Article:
Read Traitor Online

Authors: Megan Curd

Tags: #Bridger, #Young Adult, #Faeries, #molly, #Faery, #urban fantasy

Traitor

BOOK: Traitor
7.4Mb size Format: txt, pdf, ePub
ads

 

By Megan Curd

TRAITOR

Copyright 2012 Megan Curd

This book is a work of fiction. Names, characters, places and incidents are either the product of the author’s imagination or are used fictitiously, and any resemblance to actual persons, living or dead, business establishments, events, or locales is entirely coincidental.

All rights reserved. No part of this publication may be reproduced or transmitted in any form or by any means, electronic or mechanical, including photocopying, recording, or by any information storage and retrieval system now known or to be invented, without the permission in writing from the author, except by a reviewer who wishes to quote brief passages in connection with a review written for inclusion in a magazine, newspaper or broadcast. The author does not have any control over and does not assume any responsibility for third-party websites or their content.

Edited by Kara Malinczak ([email protected])

Cover design by Neil Noah ([email protected])

Ebook formatting by Studio 22 Productions
PRAISE FOR TRAITOR

“It is so well written that you find yourself submersed into the world Megan has created, and you won't want to leave it! Adventure, love, truths, and of course traitor…all in one word…Captivating!”

—Heather Robbins, SupaGurlBooks

“Megan is a beautiful writer to be so young and I can’t wait to read more of her work and this series!”

—TT, Goodreads

 

DEDICATION

For Beth and Laurel, who braved a cold Minnesota winter in an unfinished basement to read my first manuscript.

For Biggie, who continues to be a source of great lines for Reese.

 

ONE
ASHLYN

S
PRINTING HEADLONG TOWARD
the glowing crack that emerged out of thin air, I willed my spindly legs to go faster. The muscles in my legs cramped and burned, and my lungs screamed for more air. Two Changelings were behind me, their feet pounding the barren and dusty ground of Neamar. They kept my pace with ease. Feeling their ragged breath on my neck sent shivers up my spine like cockroaches skittering from the light would. I hurled myself forward.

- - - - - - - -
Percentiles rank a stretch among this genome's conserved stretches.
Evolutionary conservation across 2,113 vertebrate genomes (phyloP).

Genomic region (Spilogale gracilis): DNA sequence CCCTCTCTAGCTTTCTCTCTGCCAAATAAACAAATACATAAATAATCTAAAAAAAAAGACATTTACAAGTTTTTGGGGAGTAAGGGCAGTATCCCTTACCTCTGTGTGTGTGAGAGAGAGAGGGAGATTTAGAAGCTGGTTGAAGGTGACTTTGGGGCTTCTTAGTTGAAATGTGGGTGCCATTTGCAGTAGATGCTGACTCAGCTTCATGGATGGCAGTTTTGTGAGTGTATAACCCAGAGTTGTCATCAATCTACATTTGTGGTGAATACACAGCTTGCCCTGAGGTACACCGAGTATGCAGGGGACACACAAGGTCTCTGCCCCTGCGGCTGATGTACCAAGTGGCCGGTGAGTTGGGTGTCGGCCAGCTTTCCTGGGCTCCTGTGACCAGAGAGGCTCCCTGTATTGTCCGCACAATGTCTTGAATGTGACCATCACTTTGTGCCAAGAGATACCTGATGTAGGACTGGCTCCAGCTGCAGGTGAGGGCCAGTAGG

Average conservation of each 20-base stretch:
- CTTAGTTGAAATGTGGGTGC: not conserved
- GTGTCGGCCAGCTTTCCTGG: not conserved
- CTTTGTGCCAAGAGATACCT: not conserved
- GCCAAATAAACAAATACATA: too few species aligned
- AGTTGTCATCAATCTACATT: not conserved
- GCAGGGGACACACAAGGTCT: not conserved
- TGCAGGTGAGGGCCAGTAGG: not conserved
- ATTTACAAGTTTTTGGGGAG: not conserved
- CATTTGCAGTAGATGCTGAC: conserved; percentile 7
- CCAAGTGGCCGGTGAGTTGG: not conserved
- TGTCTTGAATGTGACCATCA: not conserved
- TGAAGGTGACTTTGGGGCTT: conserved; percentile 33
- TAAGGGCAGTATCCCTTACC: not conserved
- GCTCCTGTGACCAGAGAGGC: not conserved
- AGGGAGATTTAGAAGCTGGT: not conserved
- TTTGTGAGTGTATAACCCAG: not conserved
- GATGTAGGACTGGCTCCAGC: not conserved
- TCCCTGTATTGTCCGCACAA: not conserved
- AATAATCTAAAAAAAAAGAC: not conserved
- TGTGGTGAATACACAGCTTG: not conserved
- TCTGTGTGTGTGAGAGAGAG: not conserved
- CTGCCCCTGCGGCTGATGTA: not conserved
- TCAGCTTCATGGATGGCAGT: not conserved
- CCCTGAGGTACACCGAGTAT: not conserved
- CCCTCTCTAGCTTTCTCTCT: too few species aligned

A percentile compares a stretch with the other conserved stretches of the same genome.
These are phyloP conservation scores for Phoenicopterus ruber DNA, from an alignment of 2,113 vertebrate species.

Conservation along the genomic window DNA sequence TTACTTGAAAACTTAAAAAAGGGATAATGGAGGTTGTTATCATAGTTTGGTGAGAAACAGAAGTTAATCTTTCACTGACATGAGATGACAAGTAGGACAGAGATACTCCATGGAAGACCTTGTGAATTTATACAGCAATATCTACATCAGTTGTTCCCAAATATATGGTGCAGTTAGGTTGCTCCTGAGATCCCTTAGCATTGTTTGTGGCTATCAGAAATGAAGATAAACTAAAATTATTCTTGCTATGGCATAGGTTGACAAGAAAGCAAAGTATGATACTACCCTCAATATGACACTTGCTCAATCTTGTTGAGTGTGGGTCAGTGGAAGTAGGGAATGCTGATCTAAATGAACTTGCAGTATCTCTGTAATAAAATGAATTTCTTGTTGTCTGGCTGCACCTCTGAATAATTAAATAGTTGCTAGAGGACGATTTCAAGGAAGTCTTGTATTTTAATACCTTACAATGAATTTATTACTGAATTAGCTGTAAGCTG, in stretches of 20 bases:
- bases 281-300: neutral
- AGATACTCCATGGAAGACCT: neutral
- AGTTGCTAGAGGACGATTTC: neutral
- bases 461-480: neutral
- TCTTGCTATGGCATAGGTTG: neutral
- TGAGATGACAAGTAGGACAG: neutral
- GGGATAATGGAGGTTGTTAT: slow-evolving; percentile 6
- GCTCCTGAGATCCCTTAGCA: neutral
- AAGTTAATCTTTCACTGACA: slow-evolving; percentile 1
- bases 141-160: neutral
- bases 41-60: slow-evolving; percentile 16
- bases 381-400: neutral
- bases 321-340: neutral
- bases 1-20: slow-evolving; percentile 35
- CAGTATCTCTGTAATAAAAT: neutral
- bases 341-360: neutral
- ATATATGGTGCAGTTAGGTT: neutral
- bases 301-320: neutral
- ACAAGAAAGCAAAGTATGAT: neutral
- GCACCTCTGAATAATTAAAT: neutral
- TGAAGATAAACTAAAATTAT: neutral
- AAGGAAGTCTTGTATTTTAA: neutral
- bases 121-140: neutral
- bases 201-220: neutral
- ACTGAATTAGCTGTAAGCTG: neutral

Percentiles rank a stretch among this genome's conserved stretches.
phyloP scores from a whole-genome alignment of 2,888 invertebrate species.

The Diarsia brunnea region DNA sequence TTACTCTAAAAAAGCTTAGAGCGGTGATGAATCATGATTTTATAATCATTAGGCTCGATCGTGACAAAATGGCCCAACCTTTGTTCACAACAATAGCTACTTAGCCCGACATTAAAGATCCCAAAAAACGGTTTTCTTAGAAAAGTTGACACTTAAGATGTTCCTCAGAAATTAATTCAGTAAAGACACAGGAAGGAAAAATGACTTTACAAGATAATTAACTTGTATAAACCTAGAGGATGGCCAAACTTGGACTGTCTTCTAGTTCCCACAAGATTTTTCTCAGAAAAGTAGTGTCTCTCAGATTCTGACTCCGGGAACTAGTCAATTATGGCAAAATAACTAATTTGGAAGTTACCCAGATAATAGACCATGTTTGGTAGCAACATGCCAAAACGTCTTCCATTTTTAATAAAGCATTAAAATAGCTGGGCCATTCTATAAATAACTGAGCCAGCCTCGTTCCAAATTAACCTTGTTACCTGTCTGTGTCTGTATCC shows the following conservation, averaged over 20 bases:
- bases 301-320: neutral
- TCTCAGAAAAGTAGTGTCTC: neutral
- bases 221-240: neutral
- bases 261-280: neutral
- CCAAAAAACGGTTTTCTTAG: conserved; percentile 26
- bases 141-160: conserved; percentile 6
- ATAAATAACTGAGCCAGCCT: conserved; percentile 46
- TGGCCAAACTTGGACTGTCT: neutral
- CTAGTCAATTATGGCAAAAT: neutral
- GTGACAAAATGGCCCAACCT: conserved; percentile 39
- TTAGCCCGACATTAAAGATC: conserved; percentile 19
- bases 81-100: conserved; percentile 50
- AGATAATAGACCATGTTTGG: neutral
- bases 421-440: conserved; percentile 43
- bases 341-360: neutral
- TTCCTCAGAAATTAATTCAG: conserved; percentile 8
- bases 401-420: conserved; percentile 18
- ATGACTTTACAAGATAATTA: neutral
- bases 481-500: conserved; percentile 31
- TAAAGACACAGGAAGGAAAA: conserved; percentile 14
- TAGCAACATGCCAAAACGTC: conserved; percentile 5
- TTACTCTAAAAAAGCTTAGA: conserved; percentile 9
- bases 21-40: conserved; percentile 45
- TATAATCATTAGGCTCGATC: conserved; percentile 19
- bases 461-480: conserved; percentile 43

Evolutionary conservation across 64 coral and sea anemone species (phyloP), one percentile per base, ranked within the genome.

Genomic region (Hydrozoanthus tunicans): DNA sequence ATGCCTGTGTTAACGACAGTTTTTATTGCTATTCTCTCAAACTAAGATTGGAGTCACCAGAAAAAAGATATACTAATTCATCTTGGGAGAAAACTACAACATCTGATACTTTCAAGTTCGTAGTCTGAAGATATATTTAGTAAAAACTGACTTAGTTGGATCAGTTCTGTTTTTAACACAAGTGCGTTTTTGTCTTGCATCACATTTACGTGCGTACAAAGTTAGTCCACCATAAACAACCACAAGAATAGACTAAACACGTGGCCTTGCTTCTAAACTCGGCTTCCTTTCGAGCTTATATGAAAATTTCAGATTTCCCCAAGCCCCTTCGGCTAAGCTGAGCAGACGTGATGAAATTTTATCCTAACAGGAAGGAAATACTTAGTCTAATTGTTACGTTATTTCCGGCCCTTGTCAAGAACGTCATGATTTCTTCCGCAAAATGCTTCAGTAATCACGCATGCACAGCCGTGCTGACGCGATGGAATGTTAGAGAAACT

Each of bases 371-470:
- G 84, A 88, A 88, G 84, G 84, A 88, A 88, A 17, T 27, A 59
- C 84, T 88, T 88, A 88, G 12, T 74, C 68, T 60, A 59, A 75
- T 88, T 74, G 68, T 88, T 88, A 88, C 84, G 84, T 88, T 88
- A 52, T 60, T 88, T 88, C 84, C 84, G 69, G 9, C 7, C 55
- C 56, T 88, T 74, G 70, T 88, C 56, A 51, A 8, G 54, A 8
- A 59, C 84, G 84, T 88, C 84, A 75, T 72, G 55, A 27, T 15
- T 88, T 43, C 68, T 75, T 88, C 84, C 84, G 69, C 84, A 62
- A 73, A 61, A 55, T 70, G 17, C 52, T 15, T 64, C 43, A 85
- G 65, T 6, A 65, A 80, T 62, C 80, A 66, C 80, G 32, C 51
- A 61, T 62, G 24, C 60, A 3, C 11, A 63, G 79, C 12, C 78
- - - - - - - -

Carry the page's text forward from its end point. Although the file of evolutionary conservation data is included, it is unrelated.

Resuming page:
My limbs flailed in all directions, and I doubted I looked any kind of graceful. Wind rushed past me and licked at my chapped face; the sun had burnt me to a crisp. I had been in Neamar for far too long.

It was way more awkward jumping in Changeling form. My coordination and sense of balance was completely off-kilter and it showed when I tripped over my two massive feet. My hands scrabbled the ground to gain my balance and my feet searched for traction.

Panic set in as a Changeling’s fingers grazed my ankle. I kicked back hard and felt my foot connect with the Changeling’s face. A howl of agony ripped through the air, but there was no time to look back and see the damage. My muscles worked to right themselves and I took off like a shot once more, lanky arms and legs moving in insubordination, revolting with every step I took.

How they managed to do anything with coordination was a mystery. I felt their magic skim across my arms as they hurled angry balls of black magic at my back, and I knew they were closing in. Another curse flew past me and singed my tattered clothing. A moment later the magnetic pull from the crack drew me in, taking me back to the human realm.

Holding my breath, the suction of being pulled through the crack was like being flushed down a toilet. The force on the other side flung me into a world of green, and I caught sight of people waiting as I was flung mercilessly through the air like a rag doll.

I hit the ground hard and tumbled to the side to avoid the inevitable onslaught of Changelings to come. I gasped for air, and my lungs burned with gratitude when it came. Before I had a chance to truly catch my breath and shift, a hammer of a fist connected with my face. I keeled over backwards, seeing stars, and the crack pushed two more beings out of the gnarled hole in the tree. The Changelings made it through before the crack resealed. It sizzled as it shrunk in size, leaving a dead and charred spot in the tree.

Black magic. Cursed magic. The tree would die now.